‘A trusted voice’ for social justice: Guterres celebrates 100 years of the International Labour Organization
The ILO was born out of the rubble of the First World War, as the victors met to draw up the Treaty of Versailles, where they affirmed the need for social justice in the service of a “universal and lasting peace”.
The UN chief painted a picture of a time of upheaval, when newly-emboldened labour unions in many parts of the world, demanded fair treatment, dignity at work, adequate wages and an eight-hour working day.
It is an honour to commemorate the 100th anniversary of the @ilo, the first specialized agency of the @UN, the first to bring together governments, employers and – crucially – workers for ongoing dialogue on social justice. Follow the HL meeting [LIVE] today at 10AM EAST #ILO100 pic.twitter.com/gQiZgo02YHUN_PGA
“The nations of the world knew they must cooperate to make it happen”, Mr. Guterres said, adding that despite being the oldest UN family member, “ILO remains to this day one of the most unique gathering spaces in the international system”, as well as “a source of strength and legitimacy”, where workers, employers and governments can seek solutions through dialogue.
“Through conflict and peace, democracy and dictatorship, decolonization and the Cold War, globalization and turbulence”, Mr. Guterres said that ILO has had its “finger on the pulse on people’s concerns”, and “played a central role in the struggle for social progress”.
Noting that now is “a time of profound uncertainty, disruption and technological transformation”, Mr. Guterres warned that “tremendous” labour market disruption lies ahead.
“Even the concept of work will change – and the relationship between work, leisure and other occupations” he continued. “We are not yet prepared for that”.
Since the digital economy operates in a world without borders, he stressed that “more than ever”, international institutions “must play a vital role in shaping the future of work we want”.
“Let us make the most of this pivotal anniversary to renew our collective commitment to international cooperation, peace and social justice”, concluded the Secretary-General.
ILO’s ‘transformative impact’ on society
General Assembly President María Fernanda Espinosa commended ILO for its many “firsts”, including “the need to give workers a stake in decision-making that matches their essential contribution to lasting peace and prosperity”.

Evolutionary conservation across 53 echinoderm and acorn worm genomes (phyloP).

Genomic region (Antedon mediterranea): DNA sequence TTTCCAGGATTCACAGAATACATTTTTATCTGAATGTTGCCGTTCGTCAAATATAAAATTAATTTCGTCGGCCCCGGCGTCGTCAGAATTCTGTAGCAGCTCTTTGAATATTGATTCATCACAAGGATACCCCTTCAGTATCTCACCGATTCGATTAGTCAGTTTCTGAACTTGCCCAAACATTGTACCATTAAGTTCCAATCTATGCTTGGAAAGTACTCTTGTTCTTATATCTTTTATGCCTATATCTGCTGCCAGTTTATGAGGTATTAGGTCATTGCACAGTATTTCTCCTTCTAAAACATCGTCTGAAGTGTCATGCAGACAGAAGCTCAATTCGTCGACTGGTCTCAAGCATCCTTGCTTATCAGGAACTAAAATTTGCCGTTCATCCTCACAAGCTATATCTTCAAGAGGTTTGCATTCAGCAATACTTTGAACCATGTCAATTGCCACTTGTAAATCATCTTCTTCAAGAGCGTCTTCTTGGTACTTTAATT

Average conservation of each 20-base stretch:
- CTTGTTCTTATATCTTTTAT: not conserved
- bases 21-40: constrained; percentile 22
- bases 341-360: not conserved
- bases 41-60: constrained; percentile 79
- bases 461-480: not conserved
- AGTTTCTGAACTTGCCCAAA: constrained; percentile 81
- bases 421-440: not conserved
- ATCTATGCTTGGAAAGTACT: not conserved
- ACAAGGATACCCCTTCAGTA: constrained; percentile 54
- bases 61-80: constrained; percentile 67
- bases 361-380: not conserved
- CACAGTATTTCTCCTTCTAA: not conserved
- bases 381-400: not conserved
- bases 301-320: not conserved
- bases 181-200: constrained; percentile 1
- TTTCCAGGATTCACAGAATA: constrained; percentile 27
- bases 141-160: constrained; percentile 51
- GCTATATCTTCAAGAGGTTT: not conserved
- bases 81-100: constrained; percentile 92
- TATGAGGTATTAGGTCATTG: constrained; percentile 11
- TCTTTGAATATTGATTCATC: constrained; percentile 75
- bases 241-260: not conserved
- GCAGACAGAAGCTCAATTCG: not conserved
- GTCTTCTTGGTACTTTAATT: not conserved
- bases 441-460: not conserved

“So, it is fitting that the General Assembly – the most representative body of the United Nations – celebrates the transformative impact of the ILO on the fabric of our societies, and on our daily lives” she said.
Citing decent work as one of her own priorities, she affirmed that it makes the UN “more relevant to people”, by demonstrating the “everyday impact of international agreements like the 2030 Agenda, and multilateral bodies like the ILO”.
Acknowledging ILO’s more than 180 conventions and implementation programmes “on everything from gender equality to forced labour”, she lamented that “injustice is still a reality for millions of people”, higlighting the predicament of child workers, forced labourers and those trafficked into prostitution.
“Over 40 million people today are victims of modern forms of slavery – more than twice the number involved in the transatlantic slave trade”, she said, commenting that 190 million people are unemployed; 300 million are working poor; and some two billion are engaged in informal work, “often without social protections”.
‘A time to reflect’ on ILO
Dubbing ILO “the most positive and enduring product of the Treaty of Versailles”, the Organization’s Director-General Guy Ryder called it “the first step in the construction of the multilateral system, and a forebearer of today's United Nations”.
“It was empowered to negotiate and supervise the global rules of labour and to do so by the joint action of governments, workers and employers” he explained.
“ILO's journey has not always been a straight path” he admitted. “From the outset the Organization has been tested by the turbulence of history and the economic and social realities of its times”.
“More than a cause of celebration, the Centenary that we commemorate today is a time to reflect on our purpose, and on the course we chart for the future”, he stated.
Noting “great uncertainty” surrounding multilateralism and “widespread disillusion” regarding social and economic progress, he said that “many citizens doubt the capacity of the leaders and institutions” to respond to their needs.
Mr. Ryder saw the first 100 years as “a prelude to the future we construct together now”, urging everyone to “set about that task with the same courage and urgency, and moved by the same sentiments of social justice and humanity which first gave life to the ILO”.
“History tells us what we can achieve”, he said. “But it also tells us what the cost of our failures would be”.
As part of the commemoration, a 24-hour marathon of events from Fiji to Philadelphia, is planned across the globe.